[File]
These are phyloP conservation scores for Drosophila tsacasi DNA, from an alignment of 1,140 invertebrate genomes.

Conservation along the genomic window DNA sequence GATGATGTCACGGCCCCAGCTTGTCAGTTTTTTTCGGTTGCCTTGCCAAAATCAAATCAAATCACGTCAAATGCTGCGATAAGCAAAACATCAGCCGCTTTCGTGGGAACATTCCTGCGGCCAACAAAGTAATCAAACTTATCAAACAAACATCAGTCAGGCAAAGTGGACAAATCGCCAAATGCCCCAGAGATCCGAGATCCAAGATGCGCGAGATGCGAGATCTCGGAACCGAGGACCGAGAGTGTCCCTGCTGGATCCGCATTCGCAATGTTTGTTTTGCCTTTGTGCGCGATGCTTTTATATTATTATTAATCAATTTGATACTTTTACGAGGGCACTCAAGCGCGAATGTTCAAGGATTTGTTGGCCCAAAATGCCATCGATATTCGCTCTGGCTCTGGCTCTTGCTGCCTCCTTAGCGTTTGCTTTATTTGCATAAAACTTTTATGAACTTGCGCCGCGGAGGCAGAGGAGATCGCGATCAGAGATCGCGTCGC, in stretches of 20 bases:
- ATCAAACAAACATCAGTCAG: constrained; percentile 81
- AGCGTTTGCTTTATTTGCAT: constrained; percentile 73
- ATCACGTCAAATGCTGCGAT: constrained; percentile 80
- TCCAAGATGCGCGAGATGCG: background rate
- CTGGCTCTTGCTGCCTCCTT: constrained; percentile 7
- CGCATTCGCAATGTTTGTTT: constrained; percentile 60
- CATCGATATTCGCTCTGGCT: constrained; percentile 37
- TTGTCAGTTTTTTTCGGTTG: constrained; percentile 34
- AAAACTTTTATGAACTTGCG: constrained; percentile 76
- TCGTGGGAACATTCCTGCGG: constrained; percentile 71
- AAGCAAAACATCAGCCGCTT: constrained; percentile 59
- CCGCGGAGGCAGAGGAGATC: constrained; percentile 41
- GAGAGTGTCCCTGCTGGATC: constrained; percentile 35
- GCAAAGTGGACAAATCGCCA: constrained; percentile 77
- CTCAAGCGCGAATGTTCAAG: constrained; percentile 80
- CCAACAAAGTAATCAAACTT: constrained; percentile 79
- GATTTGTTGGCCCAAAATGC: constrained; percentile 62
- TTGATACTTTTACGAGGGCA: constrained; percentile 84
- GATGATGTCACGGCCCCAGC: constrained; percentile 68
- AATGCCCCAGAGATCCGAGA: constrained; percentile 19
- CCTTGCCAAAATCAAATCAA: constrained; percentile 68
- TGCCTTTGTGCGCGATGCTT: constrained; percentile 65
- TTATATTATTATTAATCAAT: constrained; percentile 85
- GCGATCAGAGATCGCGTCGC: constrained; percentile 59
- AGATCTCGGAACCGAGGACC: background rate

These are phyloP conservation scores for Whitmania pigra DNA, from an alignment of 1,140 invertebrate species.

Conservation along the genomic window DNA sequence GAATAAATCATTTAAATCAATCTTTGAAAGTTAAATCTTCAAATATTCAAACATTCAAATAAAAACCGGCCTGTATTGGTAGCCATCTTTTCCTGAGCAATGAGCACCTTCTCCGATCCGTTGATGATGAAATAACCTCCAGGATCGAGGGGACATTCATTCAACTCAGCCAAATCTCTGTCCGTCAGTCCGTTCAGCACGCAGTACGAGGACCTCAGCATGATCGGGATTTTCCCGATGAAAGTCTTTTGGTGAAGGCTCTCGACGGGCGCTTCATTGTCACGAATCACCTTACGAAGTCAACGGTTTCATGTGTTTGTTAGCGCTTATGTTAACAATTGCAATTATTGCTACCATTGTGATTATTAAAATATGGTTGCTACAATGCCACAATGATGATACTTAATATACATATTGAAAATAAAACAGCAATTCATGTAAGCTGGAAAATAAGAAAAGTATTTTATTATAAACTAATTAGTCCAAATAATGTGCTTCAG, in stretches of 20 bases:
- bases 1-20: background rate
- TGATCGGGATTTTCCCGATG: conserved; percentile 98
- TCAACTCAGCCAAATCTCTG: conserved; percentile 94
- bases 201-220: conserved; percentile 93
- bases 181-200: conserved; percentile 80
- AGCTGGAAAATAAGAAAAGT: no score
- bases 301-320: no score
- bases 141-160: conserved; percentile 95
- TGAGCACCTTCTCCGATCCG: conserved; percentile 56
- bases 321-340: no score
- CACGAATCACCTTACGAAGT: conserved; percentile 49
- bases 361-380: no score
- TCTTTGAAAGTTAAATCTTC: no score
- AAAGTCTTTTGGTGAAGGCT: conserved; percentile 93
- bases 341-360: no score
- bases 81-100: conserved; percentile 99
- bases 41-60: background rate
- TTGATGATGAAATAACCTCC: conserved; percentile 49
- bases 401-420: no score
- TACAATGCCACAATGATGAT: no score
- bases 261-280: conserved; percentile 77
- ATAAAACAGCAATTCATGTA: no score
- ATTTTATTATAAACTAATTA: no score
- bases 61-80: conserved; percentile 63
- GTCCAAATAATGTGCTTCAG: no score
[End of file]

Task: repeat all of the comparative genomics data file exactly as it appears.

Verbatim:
These are phyloP conservation scores for Drosophila tsacasi DNA, from an alignment of 1,140 invertebrate genomes.

Conservation along the genomic window DNA sequence GATGATGTCACGGCCCCAGCTTGTCAGTTTTTTTCGGTTGCCTTGCCAAAATCAAATCAAATCACGTCAAATGCTGCGATAAGCAAAACATCAGCCGCTTTCGTGGGAACATTCCTGCGGCCAACAAAGTAATCAAACTTATCAAACAAACATCAGTCAGGCAAAGTGGACAAATCGCCAAATGCCCCAGAGATCCGAGATCCAAGATGCGCGAGATGCGAGATCTCGGAACCGAGGACCGAGAGTGTCCCTGCTGGATCCGCATTCGCAATGTTTGTTTTGCCTTTGTGCGCGATGCTTTTATATTATTATTAATCAATTTGATACTTTTACGAGGGCACTCAAGCGCGAATGTTCAAGGATTTGTTGGCCCAAAATGCCATCGATATTCGCTCTGGCTCTGGCTCTTGCTGCCTCCTTAGCGTTTGCTTTATTTGCATAAAACTTTTATGAACTTGCGCCGCGGAGGCAGAGGAGATCGCGATCAGAGATCGCGTCGC, in stretches of 20 bases:
- ATCAAACAAACATCAGTCAG: constrained; percentile 81
- AGCGTTTGCTTTATTTGCAT: constrained; percentile 73
- ATCACGTCAAATGCTGCGAT: constrained; percentile 80
- TCCAAGATGCGCGAGATGCG: background rate
- CTGGCTCTTGCTGCCTCCTT: constrained; percentile 7
- CGCATTCGCAATGTTTGTTT: constrained; percentile 60
- CATCGATATTCGCTCTGGCT: constrained; percentile 37
- TTGTCAGTTTTTTTCGGTTG: constrained; percentile 34
- AAAACTTTTATGAACTTGCG: constrained; percentile 76
- TCGTGGGAACATTCCTGCGG: constrained; percentile 71
- AAGCAAAACATCAGCCGCTT: constrained; percentile 59
- CCGCGGAGGCAGAGGAGATC: constrained; percentile 41
- GAGAGTGTCCCTGCTGGATC: constrained; percentile 35
- GCAAAGTGGACAAATCGCCA: constrained; percentile 77
- CTCAAGCGCGAATGTTCAAG: constrained; percentile 80
- CCAACAAAGTAATCAAACTT: constrained; percentile 79
- GATTTGTTGGCCCAAAATGC: constrained; percentile 62
- TTGATACTTTTACGAGGGCA: constrained; percentile 84
- GATGATGTCACGGCCCCAGC: constrained; percentile 68
- AATGCCCCAGAGATCCGAGA: constrained; percentile 19
- CCTTGCCAAAATCAAATCAA: constrained; percentile 68
- TGCCTTTGTGCGCGATGCTT: constrained; percentile 65
- TTATATTATTATTAATCAAT: constrained; percentile 85
- GCGATCAGAGATCGCGTCGC: constrained; percentile 59
- AGATCTCGGAACCGAGGACC: background rate

These are phyloP conservation scores for Whitmania pigra DNA, from an alignment of 1,140 invertebrate species.

Conservation along the genomic window DNA sequence GAATAAATCATTTAAATCAATCTTTGAAAGTTAAATCTTCAAATATTCAAACATTCAAATAAAAACCGGCCTGTATTGGTAGCCATCTTTTCCTGAGCAATGAGCACCTTCTCCGATCCGTTGATGATGAAATAACCTCCAGGATCGAGGGGACATTCATTCAACTCAGCCAAATCTCTGTCCGTCAGTCCGTTCAGCACGCAGTACGAGGACCTCAGCATGATCGGGATTTTCCCGATGAAAGTCTTTTGGTGAAGGCTCTCGACGGGCGCTTCATTGTCACGAATCACCTTACGAAGTCAACGGTTTCATGTGTTTGTTAGCGCTTATGTTAACAATTGCAATTATTGCTACCATTGTGATTATTAAAATATGGTTGCTACAATGCCACAATGATGATACTTAATATACATATTGAAAATAAAACAGCAATTCATGTAAGCTGGAAAATAAGAAAAGTATTTTATTATAAACTAATTAGTCCAAATAATGTGCTTCAG, in stretches of 20 bases:
- bases 1-20: background rate
- TGATCGGGATTTTCCCGATG: conserved; percentile 98
- TCAACTCAGCCAAATCTCTG: conserved; percentile 94
- bases 201-220: conserved; percentile 93
- bases 181-200: conserved; percentile 80
- AGCTGGAAAATAAGAAAAGT: no score
- bases 301-320: no score
- bases 141-160: conserved; percentile 95
- TGAGCACCTTCTCCGATCCG: conserved; percentile 56
- bases 321-340: no score
- CACGAATCACCTTACGAAGT: conserved; percentile 49
- bases 361-380: no score
- TCTTTGAAAGTTAAATCTTC: no score
- AAAGTCTTTTGGTGAAGGCT: conserved; percentile 93
- bases 341-360: no score
- bases 81-100: conserved; percentile 99
- bases 41-60: background rate
- TTGATGATGAAATAACCTCC: conserved; percentile 49
- bases 401-420: no score
- TACAATGCCACAATGATGAT: no score
- bases 261-280: conserved; percentile 77
- ATAAAACAGCAATTCATGTA: no score
- ATTTTATTATAAACTAATTA: no score
- bases 61-80: conserved; percentile 63
- GTCCAAATAATGTGCTTCAG: no score